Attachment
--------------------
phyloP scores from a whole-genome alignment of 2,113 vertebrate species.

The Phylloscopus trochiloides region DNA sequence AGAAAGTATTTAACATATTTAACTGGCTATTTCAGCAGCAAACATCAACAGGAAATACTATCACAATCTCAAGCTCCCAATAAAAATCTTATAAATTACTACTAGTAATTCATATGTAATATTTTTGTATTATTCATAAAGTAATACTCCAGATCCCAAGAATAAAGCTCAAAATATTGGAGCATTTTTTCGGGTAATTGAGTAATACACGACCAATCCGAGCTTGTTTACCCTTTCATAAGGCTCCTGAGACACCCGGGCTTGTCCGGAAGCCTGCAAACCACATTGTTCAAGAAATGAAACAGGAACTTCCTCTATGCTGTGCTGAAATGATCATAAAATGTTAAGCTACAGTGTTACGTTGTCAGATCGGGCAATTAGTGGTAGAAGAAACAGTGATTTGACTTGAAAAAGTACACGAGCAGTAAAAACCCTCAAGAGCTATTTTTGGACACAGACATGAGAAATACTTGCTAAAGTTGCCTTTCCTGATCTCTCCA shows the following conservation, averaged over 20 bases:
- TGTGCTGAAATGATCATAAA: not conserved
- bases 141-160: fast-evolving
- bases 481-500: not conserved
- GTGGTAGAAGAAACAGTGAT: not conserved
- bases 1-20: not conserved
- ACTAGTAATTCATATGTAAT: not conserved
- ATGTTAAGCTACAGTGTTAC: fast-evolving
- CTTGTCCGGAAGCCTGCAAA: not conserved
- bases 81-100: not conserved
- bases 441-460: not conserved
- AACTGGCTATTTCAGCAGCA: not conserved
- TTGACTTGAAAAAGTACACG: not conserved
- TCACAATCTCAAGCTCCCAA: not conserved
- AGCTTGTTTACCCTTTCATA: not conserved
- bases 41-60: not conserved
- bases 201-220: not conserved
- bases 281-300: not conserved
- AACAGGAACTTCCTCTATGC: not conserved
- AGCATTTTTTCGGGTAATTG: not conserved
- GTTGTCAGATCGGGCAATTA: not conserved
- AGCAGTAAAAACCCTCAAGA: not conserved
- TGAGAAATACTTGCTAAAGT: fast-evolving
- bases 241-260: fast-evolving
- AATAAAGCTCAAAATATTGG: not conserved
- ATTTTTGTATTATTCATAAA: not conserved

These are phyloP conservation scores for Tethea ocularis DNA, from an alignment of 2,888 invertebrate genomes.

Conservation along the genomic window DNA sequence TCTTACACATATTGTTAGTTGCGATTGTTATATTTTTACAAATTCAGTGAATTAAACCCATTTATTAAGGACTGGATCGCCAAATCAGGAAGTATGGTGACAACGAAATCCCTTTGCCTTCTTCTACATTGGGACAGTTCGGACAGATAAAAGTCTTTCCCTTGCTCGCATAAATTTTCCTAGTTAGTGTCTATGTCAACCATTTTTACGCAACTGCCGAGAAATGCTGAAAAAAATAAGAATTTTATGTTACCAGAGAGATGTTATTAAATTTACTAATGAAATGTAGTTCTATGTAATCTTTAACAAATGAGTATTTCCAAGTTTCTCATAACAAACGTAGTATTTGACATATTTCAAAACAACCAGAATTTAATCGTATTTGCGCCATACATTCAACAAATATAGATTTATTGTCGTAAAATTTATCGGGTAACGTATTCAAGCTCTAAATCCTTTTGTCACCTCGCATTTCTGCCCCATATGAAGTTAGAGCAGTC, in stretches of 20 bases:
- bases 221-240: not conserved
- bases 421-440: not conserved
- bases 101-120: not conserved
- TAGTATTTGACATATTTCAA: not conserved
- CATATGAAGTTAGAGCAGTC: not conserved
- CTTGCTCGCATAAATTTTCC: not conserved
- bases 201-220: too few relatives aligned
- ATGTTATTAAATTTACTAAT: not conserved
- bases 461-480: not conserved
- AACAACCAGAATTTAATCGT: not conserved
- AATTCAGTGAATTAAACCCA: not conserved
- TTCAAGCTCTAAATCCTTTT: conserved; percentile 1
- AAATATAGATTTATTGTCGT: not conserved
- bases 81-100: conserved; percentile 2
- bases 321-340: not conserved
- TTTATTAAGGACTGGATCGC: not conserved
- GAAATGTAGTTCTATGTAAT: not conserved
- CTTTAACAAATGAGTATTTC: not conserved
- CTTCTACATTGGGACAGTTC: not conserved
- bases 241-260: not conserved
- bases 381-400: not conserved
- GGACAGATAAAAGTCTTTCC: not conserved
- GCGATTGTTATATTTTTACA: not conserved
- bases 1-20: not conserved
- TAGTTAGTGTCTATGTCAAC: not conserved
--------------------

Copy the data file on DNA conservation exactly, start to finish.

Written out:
phyloP scores from a whole-genome alignment of 2,113 vertebrate species.

The Phylloscopus trochiloides region DNA sequence AGAAAGTATTTAACATATTTAACTGGCTATTTCAGCAGCAAACATCAACAGGAAATACTATCACAATCTCAAGCTCCCAATAAAAATCTTATAAATTACTACTAGTAATTCATATGTAATATTTTTGTATTATTCATAAAGTAATACTCCAGATCCCAAGAATAAAGCTCAAAATATTGGAGCATTTTTTCGGGTAATTGAGTAATACACGACCAATCCGAGCTTGTTTACCCTTTCATAAGGCTCCTGAGACACCCGGGCTTGTCCGGAAGCCTGCAAACCACATTGTTCAAGAAATGAAACAGGAACTTCCTCTATGCTGTGCTGAAATGATCATAAAATGTTAAGCTACAGTGTTACGTTGTCAGATCGGGCAATTAGTGGTAGAAGAAACAGTGATTTGACTTGAAAAAGTACACGAGCAGTAAAAACCCTCAAGAGCTATTTTTGGACACAGACATGAGAAATACTTGCTAAAGTTGCCTTTCCTGATCTCTCCA shows the following conservation, averaged over 20 bases:
- TGTGCTGAAATGATCATAAA: not conserved
- bases 141-160: fast-evolving
- bases 481-500: not conserved
- GTGGTAGAAGAAACAGTGAT: not conserved
- bases 1-20: not conserved
- ACTAGTAATTCATATGTAAT: not conserved
- ATGTTAAGCTACAGTGTTAC: fast-evolving
- CTTGTCCGGAAGCCTGCAAA: not conserved
- bases 81-100: not conserved
- bases 441-460: not conserved
- AACTGGCTATTTCAGCAGCA: not conserved
- TTGACTTGAAAAAGTACACG: not conserved
- TCACAATCTCAAGCTCCCAA: not conserved
- AGCTTGTTTACCCTTTCATA: not conserved
- bases 41-60: not conserved
- bases 201-220: not conserved
- bases 281-300: not conserved
- AACAGGAACTTCCTCTATGC: not conserved
- AGCATTTTTTCGGGTAATTG: not conserved
- GTTGTCAGATCGGGCAATTA: not conserved
- AGCAGTAAAAACCCTCAAGA: not conserved
- TGAGAAATACTTGCTAAAGT: fast-evolving
- bases 241-260: fast-evolving
- AATAAAGCTCAAAATATTGG: not conserved
- ATTTTTGTATTATTCATAAA: not conserved

These are phyloP conservation scores for Tethea ocularis DNA, from an alignment of 2,888 invertebrate genomes.

Conservation along the genomic window DNA sequence TCTTACACATATTGTTAGTTGCGATTGTTATATTTTTACAAATTCAGTGAATTAAACCCATTTATTAAGGACTGGATCGCCAAATCAGGAAGTATGGTGACAACGAAATCCCTTTGCCTTCTTCTACATTGGGACAGTTCGGACAGATAAAAGTCTTTCCCTTGCTCGCATAAATTTTCCTAGTTAGTGTCTATGTCAACCATTTTTACGCAACTGCCGAGAAATGCTGAAAAAAATAAGAATTTTATGTTACCAGAGAGATGTTATTAAATTTACTAATGAAATGTAGTTCTATGTAATCTTTAACAAATGAGTATTTCCAAGTTTCTCATAACAAACGTAGTATTTGACATATTTCAAAACAACCAGAATTTAATCGTATTTGCGCCATACATTCAACAAATATAGATTTATTGTCGTAAAATTTATCGGGTAACGTATTCAAGCTCTAAATCCTTTTGTCACCTCGCATTTCTGCCCCATATGAAGTTAGAGCAGTC, in stretches of 20 bases:
- bases 221-240: not conserved
- bases 421-440: not conserved
- bases 101-120: not conserved
- TAGTATTTGACATATTTCAA: not conserved
- CATATGAAGTTAGAGCAGTC: not conserved
- CTTGCTCGCATAAATTTTCC: not conserved
- bases 201-220: too few relatives aligned
- ATGTTATTAAATTTACTAAT: not conserved
- bases 461-480: not conserved
- AACAACCAGAATTTAATCGT: not conserved
- AATTCAGTGAATTAAACCCA: not conserved
- TTCAAGCTCTAAATCCTTTT: conserved; percentile 1
- AAATATAGATTTATTGTCGT: not conserved
- bases 81-100: conserved; percentile 2
- bases 321-340: not conserved
- TTTATTAAGGACTGGATCGC: not conserved
- GAAATGTAGTTCTATGTAAT: not conserved
- CTTTAACAAATGAGTATTTC: not conserved
- CTTCTACATTGGGACAGTTC: not conserved
- bases 241-260: not conserved
- bases 381-400: not conserved
- GGACAGATAAAAGTCTTTCC: not conserved
- GCGATTGTTATATTTTTACA: not conserved
- bases 1-20: not conserved
- TAGTTAGTGTCTATGTCAAC: not conserved